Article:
The son of a nomadic camel herder, Muammar Gaddafi eventually left behind the goatskin tent in the desert where he lived as a child — but he never lost his love of the Bedouin aesthetic. He just embellished it with gold. This week marks the 45th anniversary of the 27-year-old upstart’s Sept. 1, 1969, bloodless coup against Libya’s King Idris, during which he overthrew the leader, promoted himself to colonel and, as TIME reported a few months into his reign, went from “virtually unknown” to vastly powerful:
As Libya has descended into chaos, it has split into two broad camps. On one side is Libya Dawn, an Islamist-backed umbrella group; on the other is a renegade general, Khalifa Hifter, who is based in the eastern part of the country along with his allies. As this power struggle has escalated, it is no longer just an internal Libyan conflict. It is now being fought regionally, with parallels to other battles playing out in North Africa and the Middle East.
At least 36 people were killed in Libya's eastern city of Benghazi, many of them civilian, where Libyan Special Forces and Islamist militants clashed on Saturday night and Sunday morning, medical and security sources said. The government said more than 150 people have died in the capital Tripoli and Benghazi in two weeks of fighting as clashes forced U.S. and foreign diplomats to pull out of the country.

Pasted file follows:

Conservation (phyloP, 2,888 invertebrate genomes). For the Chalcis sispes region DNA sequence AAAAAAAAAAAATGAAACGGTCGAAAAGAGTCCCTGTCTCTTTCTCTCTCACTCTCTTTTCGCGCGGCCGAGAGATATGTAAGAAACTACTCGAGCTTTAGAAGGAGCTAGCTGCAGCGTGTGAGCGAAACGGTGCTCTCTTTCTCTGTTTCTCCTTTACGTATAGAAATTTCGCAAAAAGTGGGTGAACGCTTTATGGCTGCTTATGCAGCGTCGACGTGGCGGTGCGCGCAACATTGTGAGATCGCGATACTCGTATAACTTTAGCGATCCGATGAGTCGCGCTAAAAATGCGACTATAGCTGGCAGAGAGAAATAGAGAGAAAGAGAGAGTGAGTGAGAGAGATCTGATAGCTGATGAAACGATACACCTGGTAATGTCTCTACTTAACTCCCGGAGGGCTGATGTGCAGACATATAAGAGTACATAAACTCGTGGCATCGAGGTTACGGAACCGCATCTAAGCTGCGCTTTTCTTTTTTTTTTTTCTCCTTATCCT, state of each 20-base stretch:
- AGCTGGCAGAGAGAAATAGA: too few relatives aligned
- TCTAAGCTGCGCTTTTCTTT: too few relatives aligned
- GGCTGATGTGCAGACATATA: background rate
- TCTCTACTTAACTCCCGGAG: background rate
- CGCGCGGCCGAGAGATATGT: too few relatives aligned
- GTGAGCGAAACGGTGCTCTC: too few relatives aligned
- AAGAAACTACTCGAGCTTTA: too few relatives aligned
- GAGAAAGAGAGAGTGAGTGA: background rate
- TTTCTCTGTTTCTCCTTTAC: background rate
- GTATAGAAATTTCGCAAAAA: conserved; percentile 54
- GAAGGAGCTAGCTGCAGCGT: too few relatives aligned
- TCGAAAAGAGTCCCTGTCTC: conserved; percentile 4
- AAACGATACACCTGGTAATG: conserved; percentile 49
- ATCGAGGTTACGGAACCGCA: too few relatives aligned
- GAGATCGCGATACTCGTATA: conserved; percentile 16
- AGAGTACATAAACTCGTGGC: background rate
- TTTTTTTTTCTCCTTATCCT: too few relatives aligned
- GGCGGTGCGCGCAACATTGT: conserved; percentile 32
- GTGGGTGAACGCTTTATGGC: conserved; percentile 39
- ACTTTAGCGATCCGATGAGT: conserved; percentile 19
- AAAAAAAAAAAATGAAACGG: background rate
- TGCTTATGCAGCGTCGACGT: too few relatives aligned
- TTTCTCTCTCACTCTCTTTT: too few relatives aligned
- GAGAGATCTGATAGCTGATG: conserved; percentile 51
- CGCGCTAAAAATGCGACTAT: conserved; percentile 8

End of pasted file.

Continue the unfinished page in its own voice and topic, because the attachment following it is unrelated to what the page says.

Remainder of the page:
The United States shuttered its embassy in Libya on Saturday and evacuated its diplomats to neighboring Tunisia under U.S. military escort as fighting intensified between rival militias. Secretary of State John Kerry said "free-wheeling militia violence" prompted the move. American personnel at the Tripoli embassy, which had already been operating with limited staffing, left the capital around dawn and traveled by road to neighboring Tunisia, with U.S. fighter jets and other aircraft providing protection, the State Department said. The withdrawal underscored the Obama administration's concern about the heightened risk to American diplomats abroad, particularly in Libya where memories of the deadly 2012 attack on the U.S. mission in the eastern city of Benghazi are still vivid.
"60 Minutes" correspondent Lara Logan apologized Sunday night for her discredited Oct. 27 report featuring an “eyewitness” account of the Benghazi terrorist attack that proved to be false.
CBS News’s chairman expressed disappointment and contrition Friday for a mistaken “60 Minutes” report about the Benghazi, Libya, terrorist attacks, but he suggested the program and his network intended to move past the flawed story.
"60 Minutes" has learned of new information that undercuts its Oct. 27 account of an ex-security officer who called himself Morgan Jones. His real name is Dylan Davies, and he recounted to Lara Logan, in great detail, what he claimed were his actions on the night of the attack on the Benghazi compound.
Publication has been halted for a disputed book about the attack last year on a U.S. mission in Benghazi, Libya. Threshold Editions announced Friday that it's suspending Dylan Davies' "The Embassy House: The Explosive Eyewitness Account of the Libyan Embassy Siege by the Soldier Who Was There" after serious doubts emerged about whether Davies had witnessed the 2012 raid.
Republican presidential nominee Mitt Romney took the first question in Monday night's debate -- whether or not the administration bungled its response to the attacks in Libya -- and he responded by talking about the Arab Spring, Syria, Mali, Iran, Egypt and Osama bin Laden.